Youth of Birmingham skip school to march the streets and “change our future”

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Pupils missed school today (20th September) to join other protestors at Victoria Square in Birmingham in demanding that the government take steps to tackle the climate crisis.

Birmingham Eastside spoke to pupils missing school, including students Annabelle and Caitlin, both aged 16.

Caitlin explained that her school was under advice from Telford and Wrekin Borough Council that their absence would be unauthorised. “But as an academy our school isn’t actually under advice from our borough.”

Both Annabelle and Caitlin attend Newport Girls High School. They say they now have two unauthorised absences on their record.

“It’s quite concerning,” says Annabelle. “However, I may be missing 3 hours of my A-level subjects today, but what’s 3 hours of lessons compared to a climate crisis that is irreversible within approximately 17 months?”

Birmingham was one of 150 cities worldwide where #ClimateStrike protestors took to the streets to make governments aware of their views on global warming.

Caitlin became interested in climate change when Greta Thunberg protested. She says she doesn’t have assemblies or lessons about climate change but that “every person is entitled to learn about something that is lifechanging.”

Some Birmingham schools supported students attending the protest.

One of the organisers of the protest is a student from Birmingham Ormiston Academy (BOA), and school principal John Reilly told Birmingham Eastside: “We expect a number of post-16 students to not attend [today]”.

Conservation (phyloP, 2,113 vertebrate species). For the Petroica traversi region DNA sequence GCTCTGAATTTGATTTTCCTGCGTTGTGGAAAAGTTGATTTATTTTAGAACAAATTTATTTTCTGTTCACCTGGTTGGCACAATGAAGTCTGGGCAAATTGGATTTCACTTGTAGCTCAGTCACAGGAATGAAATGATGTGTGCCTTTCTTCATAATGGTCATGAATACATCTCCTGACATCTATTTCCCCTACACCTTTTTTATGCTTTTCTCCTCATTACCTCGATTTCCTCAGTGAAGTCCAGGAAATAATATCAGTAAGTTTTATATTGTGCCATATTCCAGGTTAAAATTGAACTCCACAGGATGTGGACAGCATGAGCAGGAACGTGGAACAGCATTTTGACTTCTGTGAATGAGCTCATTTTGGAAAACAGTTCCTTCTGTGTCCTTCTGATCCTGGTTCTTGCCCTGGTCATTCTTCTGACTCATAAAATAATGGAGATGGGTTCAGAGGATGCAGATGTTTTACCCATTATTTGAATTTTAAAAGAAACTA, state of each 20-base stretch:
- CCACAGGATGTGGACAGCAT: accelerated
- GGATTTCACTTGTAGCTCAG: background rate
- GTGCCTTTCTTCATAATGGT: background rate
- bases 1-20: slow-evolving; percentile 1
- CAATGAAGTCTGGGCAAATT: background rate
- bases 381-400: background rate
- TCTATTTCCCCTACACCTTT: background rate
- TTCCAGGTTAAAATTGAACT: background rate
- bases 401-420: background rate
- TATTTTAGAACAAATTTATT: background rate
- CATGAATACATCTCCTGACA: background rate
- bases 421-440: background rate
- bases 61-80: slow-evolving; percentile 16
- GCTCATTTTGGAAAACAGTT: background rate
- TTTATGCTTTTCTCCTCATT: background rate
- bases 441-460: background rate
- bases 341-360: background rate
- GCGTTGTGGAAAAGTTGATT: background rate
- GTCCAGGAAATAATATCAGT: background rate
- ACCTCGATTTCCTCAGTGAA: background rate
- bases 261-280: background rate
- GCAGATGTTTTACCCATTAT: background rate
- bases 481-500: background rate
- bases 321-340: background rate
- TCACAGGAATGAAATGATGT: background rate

He said the school told students that if they wanted to attend the protest their parents should “cover the normal basis of an absence as if they were unwell.”

He added that BOA actively works with pupils to “form their own mind” by offering GCSE subjects such as Citizenship.

Shabana Parveen attended the protest with her young son, who attends St John’s Primary School. She said the school was supportive in authorising the absence and encouraged him to wear his uniform to the protest “as he represents St John’s values.”

14-year-old school pupil Gabby, who attends Queensbridge School in Moseley, said: “It’s our future and the people in charge aren’t really considering that fact, so we want to learn more about it and try to change our future.”

Pupils spoke of headteacher Mrs Reeves supporting students’ desire to attend the protest — so long as they came back into school for afternoon registration.

Holly, another pupil at the school, said that she was adamant about “changing her future” and recognised the need for her efforts to extend past the protest, speaking about the importance of recycling, using public transport instead of taxis or lifts and reducing her own meat consumption.

However King Edward VI Camp Hill School for Girls in Kings Heath was not so lenient.

Pupils said their school refused to authorise the absence and did not encourage students to attend.

Pupil Olivia said: “It is easier for me to catch up on a few hours’ homework than it is to sort out the state of our planet.

“We need to show the government how many people know about climate change and to apply pressure on them to take action.”

Reporting by Olivia Lawlor and Alia Roadley
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